Have you ever been in a rut where you watch more television than you read books? A few weeks ago, I picked up Graham Simsion’s The Rosie Project, and I was struck at the similarities between the main character and Sheldon from the popular CBS show The Big Bang Theory. Don Tillman and Sheldon Cooper are both brilliant scientists who lack basic social skills, and who prefer to make all decisions based on logic and rational arguments. It’s a great comedic formula. This got me thinking about other TV tie-ins that may be out there waiting for me to make the transition back to reading.
AMC’s MadMen derived much of its original popularity from the retro fashions and depiction of cocktail culture within the advertising industry, but it was the progression of Don Draper’s character throughout the tumultuous years of the 1960s that kept many fans hooked. Revolutionary Road by Richard Yates is often mentioned as a read alike for Mad Men due to a similar time period and similar themes of dissatisfaction beneath a glossy and successful surface: “Yates's incisive, moving, and often very funny prose weaves a tale that is at once a fascinating period piece and a prescient anticipation of the way we live now. Many of the cultural motifs seem quaintly dated--the early-evening cocktails, Frank's illicit lunch breaks with his secretary, the way Frank isn't averse to knocking April around when she speaks out of turn--and yet the quiet desperation at thwarted dreams reverberates as much now as it did years ago.” Publisher.
Sloan Wilson’s The Man in the Grey Flannel Suit also shares a retro time period and similar themes to Mad Men: “Dreaming of a bigger house for his wife and three kids, WWII veteran Tom leaves his job with an arts foundation to be a well-paid public relations executive at the United Broadcasting Corporation. But corporate ladder climbing and consumer rewards leave him miserable. Though his sentimental conclusion now seems dated, Wilson's portrait of the martini-soaked malcontents is sharp, memorable and still resonant today. “ Publisher.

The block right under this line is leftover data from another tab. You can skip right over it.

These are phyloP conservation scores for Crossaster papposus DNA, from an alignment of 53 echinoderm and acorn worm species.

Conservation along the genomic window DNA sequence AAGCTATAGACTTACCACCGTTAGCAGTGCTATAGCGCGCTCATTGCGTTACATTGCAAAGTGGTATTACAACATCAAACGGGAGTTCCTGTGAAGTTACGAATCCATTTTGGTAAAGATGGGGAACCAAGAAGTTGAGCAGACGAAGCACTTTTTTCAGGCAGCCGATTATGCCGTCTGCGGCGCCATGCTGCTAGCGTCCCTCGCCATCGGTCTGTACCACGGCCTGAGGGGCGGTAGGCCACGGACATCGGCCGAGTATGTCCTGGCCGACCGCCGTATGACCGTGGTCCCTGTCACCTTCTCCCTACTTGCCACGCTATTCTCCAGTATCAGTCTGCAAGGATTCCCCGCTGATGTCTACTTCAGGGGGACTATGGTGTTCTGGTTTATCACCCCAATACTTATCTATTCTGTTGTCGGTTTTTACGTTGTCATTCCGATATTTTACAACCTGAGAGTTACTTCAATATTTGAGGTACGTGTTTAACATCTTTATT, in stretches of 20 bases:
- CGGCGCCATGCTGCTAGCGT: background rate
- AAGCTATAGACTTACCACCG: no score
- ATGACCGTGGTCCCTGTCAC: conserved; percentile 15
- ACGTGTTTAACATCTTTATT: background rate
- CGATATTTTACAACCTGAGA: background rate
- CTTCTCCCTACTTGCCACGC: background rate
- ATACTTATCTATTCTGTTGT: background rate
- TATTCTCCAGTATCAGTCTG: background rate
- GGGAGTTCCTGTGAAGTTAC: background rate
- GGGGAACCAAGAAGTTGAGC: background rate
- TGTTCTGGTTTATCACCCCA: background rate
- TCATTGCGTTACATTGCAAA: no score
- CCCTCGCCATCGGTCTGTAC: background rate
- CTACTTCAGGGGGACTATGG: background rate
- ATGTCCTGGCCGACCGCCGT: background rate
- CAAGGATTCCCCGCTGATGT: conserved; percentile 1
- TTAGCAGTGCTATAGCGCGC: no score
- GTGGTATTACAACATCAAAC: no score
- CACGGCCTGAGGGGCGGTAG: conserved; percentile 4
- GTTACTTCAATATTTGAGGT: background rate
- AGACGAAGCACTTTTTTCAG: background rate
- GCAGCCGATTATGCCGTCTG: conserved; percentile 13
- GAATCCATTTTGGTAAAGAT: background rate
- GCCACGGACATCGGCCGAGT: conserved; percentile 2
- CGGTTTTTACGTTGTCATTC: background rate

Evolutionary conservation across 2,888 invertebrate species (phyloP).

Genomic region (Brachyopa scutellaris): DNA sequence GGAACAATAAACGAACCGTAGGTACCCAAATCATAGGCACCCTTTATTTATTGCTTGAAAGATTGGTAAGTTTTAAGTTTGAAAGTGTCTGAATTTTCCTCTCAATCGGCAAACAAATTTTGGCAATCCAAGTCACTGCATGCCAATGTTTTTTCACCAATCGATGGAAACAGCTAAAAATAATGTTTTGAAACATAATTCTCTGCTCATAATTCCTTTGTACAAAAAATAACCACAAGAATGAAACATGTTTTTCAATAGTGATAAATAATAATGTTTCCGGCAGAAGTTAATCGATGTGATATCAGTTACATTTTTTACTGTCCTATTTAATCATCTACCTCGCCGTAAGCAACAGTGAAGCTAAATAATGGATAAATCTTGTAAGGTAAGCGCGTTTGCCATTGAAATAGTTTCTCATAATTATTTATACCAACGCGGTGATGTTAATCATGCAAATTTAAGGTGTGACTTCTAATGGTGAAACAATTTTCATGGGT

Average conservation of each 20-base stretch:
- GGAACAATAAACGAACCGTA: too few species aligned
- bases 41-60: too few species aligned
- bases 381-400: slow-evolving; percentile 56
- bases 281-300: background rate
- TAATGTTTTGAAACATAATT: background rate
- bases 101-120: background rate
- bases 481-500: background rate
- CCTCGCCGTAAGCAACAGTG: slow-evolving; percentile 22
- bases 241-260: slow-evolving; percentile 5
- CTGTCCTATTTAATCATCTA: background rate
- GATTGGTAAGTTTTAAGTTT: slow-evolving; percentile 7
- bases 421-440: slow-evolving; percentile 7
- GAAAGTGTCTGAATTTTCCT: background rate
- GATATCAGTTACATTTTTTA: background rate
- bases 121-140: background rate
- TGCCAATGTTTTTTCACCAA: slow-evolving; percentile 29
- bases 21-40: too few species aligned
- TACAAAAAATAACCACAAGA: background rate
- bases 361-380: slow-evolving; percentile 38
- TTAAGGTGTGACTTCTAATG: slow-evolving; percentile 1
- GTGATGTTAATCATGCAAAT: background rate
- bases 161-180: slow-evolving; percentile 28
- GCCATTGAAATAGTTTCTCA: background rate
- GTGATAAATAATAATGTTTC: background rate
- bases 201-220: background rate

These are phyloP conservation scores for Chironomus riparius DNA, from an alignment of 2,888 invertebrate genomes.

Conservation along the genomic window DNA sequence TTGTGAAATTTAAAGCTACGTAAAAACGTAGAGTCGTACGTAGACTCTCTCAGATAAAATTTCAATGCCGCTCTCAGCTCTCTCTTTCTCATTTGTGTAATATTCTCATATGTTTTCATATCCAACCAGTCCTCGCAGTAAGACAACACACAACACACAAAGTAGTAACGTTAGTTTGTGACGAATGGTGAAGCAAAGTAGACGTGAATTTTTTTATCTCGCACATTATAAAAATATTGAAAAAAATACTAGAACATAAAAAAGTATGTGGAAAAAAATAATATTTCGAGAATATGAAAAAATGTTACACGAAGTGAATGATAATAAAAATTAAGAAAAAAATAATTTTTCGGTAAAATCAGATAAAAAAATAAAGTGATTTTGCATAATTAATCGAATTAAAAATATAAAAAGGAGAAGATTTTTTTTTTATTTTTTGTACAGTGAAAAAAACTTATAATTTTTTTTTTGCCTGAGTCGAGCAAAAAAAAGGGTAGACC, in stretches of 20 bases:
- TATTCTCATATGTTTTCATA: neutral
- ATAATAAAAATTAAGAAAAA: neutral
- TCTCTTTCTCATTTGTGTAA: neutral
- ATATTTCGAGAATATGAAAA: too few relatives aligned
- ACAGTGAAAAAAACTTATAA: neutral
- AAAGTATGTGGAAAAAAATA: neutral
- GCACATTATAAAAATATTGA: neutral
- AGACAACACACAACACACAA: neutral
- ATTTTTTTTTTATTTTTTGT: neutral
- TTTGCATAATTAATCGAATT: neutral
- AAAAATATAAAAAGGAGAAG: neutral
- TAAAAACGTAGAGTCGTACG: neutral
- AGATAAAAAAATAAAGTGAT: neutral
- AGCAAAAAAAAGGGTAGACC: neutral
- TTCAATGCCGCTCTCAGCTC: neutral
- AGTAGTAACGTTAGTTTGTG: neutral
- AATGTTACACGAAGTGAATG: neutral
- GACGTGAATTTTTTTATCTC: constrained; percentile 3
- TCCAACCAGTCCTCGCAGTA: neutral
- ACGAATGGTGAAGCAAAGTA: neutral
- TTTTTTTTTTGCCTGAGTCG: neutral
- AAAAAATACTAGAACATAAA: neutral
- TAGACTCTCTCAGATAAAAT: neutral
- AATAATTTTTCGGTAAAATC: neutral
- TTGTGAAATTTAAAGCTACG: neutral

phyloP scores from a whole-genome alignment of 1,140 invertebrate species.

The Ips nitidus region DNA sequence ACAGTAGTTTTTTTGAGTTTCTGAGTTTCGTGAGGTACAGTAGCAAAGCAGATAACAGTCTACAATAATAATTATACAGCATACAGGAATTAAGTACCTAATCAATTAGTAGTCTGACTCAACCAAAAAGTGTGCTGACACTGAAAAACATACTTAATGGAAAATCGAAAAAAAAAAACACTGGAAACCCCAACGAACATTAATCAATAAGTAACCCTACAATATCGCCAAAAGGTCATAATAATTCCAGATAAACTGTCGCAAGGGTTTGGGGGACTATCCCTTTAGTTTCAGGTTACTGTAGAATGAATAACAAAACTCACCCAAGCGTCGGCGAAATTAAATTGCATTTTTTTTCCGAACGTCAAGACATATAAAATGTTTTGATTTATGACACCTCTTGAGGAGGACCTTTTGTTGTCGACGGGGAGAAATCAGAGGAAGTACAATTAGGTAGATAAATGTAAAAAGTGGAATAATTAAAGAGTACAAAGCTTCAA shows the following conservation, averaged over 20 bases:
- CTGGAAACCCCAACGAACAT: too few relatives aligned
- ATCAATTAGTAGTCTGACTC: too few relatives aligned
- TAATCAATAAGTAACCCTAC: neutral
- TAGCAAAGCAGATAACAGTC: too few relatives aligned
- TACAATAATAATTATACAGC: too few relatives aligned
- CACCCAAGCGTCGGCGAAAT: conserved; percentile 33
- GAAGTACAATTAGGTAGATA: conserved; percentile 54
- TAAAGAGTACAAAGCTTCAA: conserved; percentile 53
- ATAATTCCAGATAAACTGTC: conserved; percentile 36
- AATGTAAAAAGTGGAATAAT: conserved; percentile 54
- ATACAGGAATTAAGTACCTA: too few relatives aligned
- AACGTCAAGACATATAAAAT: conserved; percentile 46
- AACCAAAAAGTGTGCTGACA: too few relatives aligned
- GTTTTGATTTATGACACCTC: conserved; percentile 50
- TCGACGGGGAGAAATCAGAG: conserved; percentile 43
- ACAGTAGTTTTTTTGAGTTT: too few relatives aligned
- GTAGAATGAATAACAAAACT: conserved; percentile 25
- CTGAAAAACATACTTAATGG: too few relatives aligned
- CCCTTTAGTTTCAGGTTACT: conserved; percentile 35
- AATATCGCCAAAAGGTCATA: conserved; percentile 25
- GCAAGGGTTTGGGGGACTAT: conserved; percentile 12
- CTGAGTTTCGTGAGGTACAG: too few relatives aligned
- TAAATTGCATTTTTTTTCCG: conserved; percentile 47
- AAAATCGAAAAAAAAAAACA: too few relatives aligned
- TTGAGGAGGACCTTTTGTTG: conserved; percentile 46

Lena Dunham’s edgy HBO show Girls has garnered a lot of attention for its no-holds-barred look at a group of young women in New York City, but fans appreciate the nuanced depiction of the inevitable evolution of friendship in early adulthood. The Group by Mary McCarthy is set in the 1930s, but delves into similar themes. “Mary McCarthy’s most celebrated novel follows the lives of eight Vassar graduates, known simply to their classmates as “the group.” Through the years, some of the friends grow apart and some become entangled in each other's affairs, but all vow not to become like their mothers and fathers. It is only when one of them passes away that they all come back together again to mourn the loss of a friend, a confidante, and most importantly, a member of the group.” Publisher.
For those who’d like a more contemporary read that hits a lot of the same notes as Girls, The Love Affairs of Nathaniel P. might hit the spot. “Novelist Adelle Waldman plunges into the psyche of a flawed, sometimes infuriating modern man--one who thinks of himself as beyond superficial judgment, yet constantly struggles with his own status anxiety, who is drawn to women, yet has a habit of letting them down in ways that may just make him an emblem of our times.”Publisher.